As “Ave Maria” begins to play, Matt Reeves boldly fills the screen with an announcement that this film is not about Bruce Wayne/Batman but The Batman – the making some sort of grand distinction.
Reeves may have a point, Bruce Wayne is portrayed as a rather reclusive shell of a man. Yet, even with his sickly face and brooding looks, he remains a favorite among Gotham citizens. The rambunctious and controversial Batman is more anti-hero here than ever before. His solo support comes from Police Officer Jim Gordon (a consistent Jeffrey Wright), soon to be discovered as one of the only “good cops” on the force (Reeves might’ve had some commentary there, but I’m not sure it fully landed).
I would say because of our familiarity with Batman the plot plays out easily enough, but Reeves’ aim to distinguish this film from its predecessors brings the twists and turns tally to an astronomical height. This reviewer was a fan. I never knew where the film was going to end up, and by the time I got there, I realized it was more about the characters’ emotional journey and relationships than the story. A clever switcheroo, in my opinion.
Does the film suffer from taking itself too seriously? Of course. Especially in the case of Bruce Wayne, there’s not much to unpack by the time we get to the fifth or sixth shot of Robert Pattinson staring regretfully into the void – as he did so expertly in the Twilight series. Where the messages really come alive are in the slick Catwoman (a fiery Zoë Kravitz) and explosive Riddler (a ridiculously sick Paul Dano). Though the caped crusader claims his title as “vengeance,” I would give it away to either of these two who have far more economically and socially motivated reasons to be angry. Each rewrites their iconic character with emotional depth and strong character choices.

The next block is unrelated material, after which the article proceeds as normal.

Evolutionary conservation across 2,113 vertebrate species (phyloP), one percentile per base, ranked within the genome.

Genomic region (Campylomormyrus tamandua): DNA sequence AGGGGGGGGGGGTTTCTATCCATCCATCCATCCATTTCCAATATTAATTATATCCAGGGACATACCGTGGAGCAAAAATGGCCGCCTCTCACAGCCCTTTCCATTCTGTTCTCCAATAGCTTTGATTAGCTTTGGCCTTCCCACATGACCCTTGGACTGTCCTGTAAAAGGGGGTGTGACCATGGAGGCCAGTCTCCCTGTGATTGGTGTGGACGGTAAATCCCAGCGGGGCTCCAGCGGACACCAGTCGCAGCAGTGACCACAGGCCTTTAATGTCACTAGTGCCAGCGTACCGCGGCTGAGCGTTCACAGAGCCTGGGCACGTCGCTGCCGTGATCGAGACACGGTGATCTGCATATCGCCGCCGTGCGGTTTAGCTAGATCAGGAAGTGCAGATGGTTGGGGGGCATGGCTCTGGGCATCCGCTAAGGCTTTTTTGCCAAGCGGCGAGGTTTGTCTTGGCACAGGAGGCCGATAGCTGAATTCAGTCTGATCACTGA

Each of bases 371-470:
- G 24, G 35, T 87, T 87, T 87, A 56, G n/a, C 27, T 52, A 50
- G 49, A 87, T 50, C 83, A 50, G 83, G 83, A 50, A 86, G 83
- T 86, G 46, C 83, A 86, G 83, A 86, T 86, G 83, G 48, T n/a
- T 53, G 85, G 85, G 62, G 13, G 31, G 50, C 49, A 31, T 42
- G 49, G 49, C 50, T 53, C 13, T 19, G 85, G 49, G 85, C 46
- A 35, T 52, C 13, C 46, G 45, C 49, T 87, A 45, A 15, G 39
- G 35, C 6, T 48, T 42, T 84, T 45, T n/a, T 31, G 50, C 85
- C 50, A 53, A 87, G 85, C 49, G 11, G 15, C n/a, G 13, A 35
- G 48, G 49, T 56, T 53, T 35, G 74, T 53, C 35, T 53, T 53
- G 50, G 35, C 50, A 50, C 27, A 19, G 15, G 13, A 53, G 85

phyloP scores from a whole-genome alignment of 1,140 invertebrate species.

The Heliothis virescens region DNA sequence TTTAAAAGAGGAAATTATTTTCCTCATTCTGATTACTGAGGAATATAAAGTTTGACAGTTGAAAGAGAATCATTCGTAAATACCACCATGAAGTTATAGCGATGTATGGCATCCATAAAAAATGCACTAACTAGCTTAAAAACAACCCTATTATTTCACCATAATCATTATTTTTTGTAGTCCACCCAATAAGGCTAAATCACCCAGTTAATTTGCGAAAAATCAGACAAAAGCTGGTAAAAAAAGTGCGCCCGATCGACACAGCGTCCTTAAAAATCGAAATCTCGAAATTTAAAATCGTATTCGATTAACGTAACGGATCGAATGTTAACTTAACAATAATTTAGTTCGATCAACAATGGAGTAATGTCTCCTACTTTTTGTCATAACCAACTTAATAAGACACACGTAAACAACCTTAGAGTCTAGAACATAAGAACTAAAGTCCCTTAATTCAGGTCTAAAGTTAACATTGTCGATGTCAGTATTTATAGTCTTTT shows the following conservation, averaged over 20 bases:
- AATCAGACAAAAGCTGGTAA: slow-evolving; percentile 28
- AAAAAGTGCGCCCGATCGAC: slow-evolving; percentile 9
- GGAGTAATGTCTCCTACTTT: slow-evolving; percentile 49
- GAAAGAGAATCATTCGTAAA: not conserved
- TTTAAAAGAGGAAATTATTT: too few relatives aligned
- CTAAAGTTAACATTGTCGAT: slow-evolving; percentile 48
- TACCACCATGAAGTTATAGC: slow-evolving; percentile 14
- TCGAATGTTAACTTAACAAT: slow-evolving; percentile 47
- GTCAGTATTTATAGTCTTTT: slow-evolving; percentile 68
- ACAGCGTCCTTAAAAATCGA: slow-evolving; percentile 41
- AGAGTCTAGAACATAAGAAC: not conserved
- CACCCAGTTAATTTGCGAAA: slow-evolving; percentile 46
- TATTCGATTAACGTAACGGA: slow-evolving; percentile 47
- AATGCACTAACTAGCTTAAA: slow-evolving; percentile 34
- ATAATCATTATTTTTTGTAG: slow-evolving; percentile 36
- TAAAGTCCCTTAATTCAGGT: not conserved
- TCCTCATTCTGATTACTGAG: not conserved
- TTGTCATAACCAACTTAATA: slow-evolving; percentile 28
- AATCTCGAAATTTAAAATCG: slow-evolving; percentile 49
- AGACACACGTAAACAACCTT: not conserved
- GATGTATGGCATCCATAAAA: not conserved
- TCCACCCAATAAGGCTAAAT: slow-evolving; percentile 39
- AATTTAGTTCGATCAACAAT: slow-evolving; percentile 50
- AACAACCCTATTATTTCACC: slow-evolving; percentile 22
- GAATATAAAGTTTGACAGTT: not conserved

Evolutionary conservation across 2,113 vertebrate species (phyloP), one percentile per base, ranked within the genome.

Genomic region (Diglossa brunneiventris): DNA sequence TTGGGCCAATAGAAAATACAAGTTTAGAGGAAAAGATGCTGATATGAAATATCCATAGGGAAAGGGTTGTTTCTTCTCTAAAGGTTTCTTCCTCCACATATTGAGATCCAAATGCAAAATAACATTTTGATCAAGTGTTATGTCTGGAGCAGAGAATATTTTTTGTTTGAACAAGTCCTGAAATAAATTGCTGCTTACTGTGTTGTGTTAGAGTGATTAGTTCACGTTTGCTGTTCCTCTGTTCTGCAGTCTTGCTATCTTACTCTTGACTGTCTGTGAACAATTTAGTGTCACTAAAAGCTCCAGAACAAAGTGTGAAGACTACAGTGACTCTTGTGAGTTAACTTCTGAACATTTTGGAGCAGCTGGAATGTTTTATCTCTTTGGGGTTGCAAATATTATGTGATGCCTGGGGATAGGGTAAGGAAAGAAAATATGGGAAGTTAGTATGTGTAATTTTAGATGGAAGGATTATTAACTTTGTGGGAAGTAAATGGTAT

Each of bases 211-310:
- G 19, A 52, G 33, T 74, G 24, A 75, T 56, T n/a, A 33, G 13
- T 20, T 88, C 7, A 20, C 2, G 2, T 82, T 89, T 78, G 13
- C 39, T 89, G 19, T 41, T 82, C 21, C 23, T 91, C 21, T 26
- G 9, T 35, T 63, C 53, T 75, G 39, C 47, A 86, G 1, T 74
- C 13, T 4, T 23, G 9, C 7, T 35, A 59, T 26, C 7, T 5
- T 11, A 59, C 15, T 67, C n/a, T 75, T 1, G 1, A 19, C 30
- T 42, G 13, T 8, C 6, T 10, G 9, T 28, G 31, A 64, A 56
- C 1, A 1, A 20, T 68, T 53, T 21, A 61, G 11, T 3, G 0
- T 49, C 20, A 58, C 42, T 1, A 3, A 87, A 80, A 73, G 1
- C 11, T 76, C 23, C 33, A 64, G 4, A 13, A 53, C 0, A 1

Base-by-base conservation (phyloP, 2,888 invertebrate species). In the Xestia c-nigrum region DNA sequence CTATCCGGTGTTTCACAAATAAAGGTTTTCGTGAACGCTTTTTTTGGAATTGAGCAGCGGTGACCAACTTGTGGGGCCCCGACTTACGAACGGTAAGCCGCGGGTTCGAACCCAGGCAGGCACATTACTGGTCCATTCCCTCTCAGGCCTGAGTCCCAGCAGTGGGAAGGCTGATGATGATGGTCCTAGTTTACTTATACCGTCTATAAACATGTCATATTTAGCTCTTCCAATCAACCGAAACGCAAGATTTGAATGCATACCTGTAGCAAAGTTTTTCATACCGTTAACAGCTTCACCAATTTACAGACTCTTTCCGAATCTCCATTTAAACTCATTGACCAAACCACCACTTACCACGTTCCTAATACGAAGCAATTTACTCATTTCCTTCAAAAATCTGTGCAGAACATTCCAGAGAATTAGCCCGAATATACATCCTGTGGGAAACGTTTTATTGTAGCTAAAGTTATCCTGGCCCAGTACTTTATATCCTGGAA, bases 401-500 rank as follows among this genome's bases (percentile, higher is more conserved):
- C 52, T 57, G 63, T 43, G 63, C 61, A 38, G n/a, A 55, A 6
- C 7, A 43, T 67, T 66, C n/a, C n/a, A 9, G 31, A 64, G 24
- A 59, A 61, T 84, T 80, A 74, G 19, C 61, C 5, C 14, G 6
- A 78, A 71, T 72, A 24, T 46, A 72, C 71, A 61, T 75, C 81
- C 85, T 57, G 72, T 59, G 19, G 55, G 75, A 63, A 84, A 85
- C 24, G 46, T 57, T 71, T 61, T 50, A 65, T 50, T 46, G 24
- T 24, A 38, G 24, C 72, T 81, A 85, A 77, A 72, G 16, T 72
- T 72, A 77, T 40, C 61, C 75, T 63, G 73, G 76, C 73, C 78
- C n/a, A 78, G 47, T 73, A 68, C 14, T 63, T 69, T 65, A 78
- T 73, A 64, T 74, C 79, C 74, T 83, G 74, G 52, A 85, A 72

This Gotham is deep with detail and moral decay. The Penguin (an unrecognizable Colin Farrell) and Carmine Falcone (an effective John Torturro) run the chaos, but the settings in which they reside are perhaps more terrifying than their deeds. For the tone, think Christopher Nolan meets David Fincher but with the visual language of Blade Runner 2049 (only the scenes featuring orange or black, mind you). The sound design and editing are additionally incredible, aiding one of the greatest car chase sequences I’ve ever seen put to film. This is all without applauding the composing genius of Michael Giacchino. John Williams brought the power of Star Wars to life with his work and the same “classic movie” feeling can be felt here (Giacchino did draw inspiration from The Imperial March). Musical excellence can also be attributed to an expertly placed acoustic version of Nirvana’s “Something In The Way,” playing under Pattinson’s temperamental journal entries.
Where the film falters is often in the cheap surface level dialogue. Some deliveries feel forced or embellished in order to raise the power of the words, but end up backfiring in proving their simplicity. Even as some more wild plot points come together in the whole of the story, you can’t help but feel as though they’re placed for shock factor – after all, Warner Bros. and DC want to make the big bucks from this studio film. All in all, Reeves made some moves: some brilliant, some predictable, some whacky, and The Batman is better off for it.
The Batman is now playing in Theaters Everywhere